The return of Ebola
In early May one of the most dangerous viruses in recent years made a return in the Democratic Republic of Congo with 17 confirmed deaths. Ebola Virus Disease (EVD) has not been reported since the last major outbreak in 2014 which killed thousands across West Africa.
What is Ebola?
Ebola is a highly contagious virus which often leads to fatalities in humans.
Ebola is a form of the Filoviridae genus Ebolavirus and the impact can vary by strain, with the generally fatal Ebola-Zaire which has a mortality rate of up to 90 percent, through to Ebola-Reston which has so far never resulted in any human fatalities.
There is not a vaccine commonly available to protect against Ebola, although trials have been in progress with some vaccines coming very close to delivering effective results.
How do you catch Ebola?
Ebola is not an airborne virus, it is spread through direct contact with bodily fluids of a person who is infected or who has died of the disease. Following contact, the virus can get in through broken skin and mucous membranes found in the eyes, nose or mouth. As a result of this, you can catch Ebola through sexual contact with an infected person.
The virus can also be spread through contact with blood, bodily fluids, and the tissue of infected fruit bats and primates.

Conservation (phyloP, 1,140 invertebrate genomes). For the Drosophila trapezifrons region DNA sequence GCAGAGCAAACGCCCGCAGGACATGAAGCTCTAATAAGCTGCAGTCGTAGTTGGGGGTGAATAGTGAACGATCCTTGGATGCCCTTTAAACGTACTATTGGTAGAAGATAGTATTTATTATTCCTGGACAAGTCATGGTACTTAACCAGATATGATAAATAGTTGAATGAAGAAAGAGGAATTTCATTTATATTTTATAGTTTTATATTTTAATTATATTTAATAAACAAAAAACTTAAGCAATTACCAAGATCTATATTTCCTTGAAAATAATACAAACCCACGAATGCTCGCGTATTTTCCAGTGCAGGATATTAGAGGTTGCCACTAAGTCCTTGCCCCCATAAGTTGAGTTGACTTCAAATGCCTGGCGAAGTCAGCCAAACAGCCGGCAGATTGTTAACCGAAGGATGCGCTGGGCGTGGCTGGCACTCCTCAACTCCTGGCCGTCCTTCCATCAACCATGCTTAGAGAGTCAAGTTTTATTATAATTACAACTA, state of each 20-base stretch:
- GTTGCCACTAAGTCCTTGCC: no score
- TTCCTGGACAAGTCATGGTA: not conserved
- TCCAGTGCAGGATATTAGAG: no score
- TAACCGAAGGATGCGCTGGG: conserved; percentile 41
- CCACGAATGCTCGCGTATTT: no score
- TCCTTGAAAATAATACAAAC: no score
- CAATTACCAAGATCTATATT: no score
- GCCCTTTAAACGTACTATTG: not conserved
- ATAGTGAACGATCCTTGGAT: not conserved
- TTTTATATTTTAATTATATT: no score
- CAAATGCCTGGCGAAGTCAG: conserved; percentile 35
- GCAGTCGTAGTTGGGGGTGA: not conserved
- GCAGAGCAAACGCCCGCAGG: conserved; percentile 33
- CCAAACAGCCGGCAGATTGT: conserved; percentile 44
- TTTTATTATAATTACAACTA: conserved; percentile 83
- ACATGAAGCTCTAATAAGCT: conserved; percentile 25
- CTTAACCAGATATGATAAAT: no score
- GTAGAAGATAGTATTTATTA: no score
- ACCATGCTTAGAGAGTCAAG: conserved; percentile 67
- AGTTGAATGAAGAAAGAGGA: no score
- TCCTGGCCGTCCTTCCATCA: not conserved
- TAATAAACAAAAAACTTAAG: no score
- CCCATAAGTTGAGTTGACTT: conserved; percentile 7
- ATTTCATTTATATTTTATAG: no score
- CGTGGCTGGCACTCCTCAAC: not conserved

Due to the nature of the infection, it is often spread rapidly within families and close communities to the carers who look after the patients.
How do I know if I have Ebola
Ebola has an incubation period of between 2-21 days when symptoms currently present themselves, with the majority of people showing signs at the 8-10 days point.
Fever, Headaches, Joint and Muscle Aches, general weakness, diarrhea and vomiting, stomach pain and a general lack of appetite.
Prevention is the key to treating Ebola
While Ebola carries many risks to those treating the disease risks can be reduced by wearing suitable protective clothing, the implementation of control measures which includes complete sterilisation and disinfecting of all equipment which can be reused, alongside complete appropriate destruction of any infected products and waste.
The safest way to ensure complete destruction of waste is through high-quality incineration with suitable machinery such as the Addfield range of medical waste incinerators.
The incineration solution to preventing the spread of Ebola
Addfield have previous experience in working with world aid agencies including Doctors Without Borders (Médecins Sans Frontières) and the World Food Programme in Guinea, in the treatment and prevention of Ebola alongside other viruses including Zika.
Supplying a range of Medical Waste incinerators including the GM range of high capacity incinerators alongside our Medical Pathological incineration MP range for smaller clinical installations.
Our machines can be adapted to be operated with automatic loading, for an almost hands-free operation drastically reducing the risks to the operatives from prolonged contact with contaminated waste.
By processing the waste through the primary and secondary chamber at temperatures in excess of 1100°C you can safely destroy all pathogens and helps to protect from and reduce the risks of spreading the disease further.
Adding the option of a Venturi Flue Gas Scrubber provides additional levels of protection to the environment at large.
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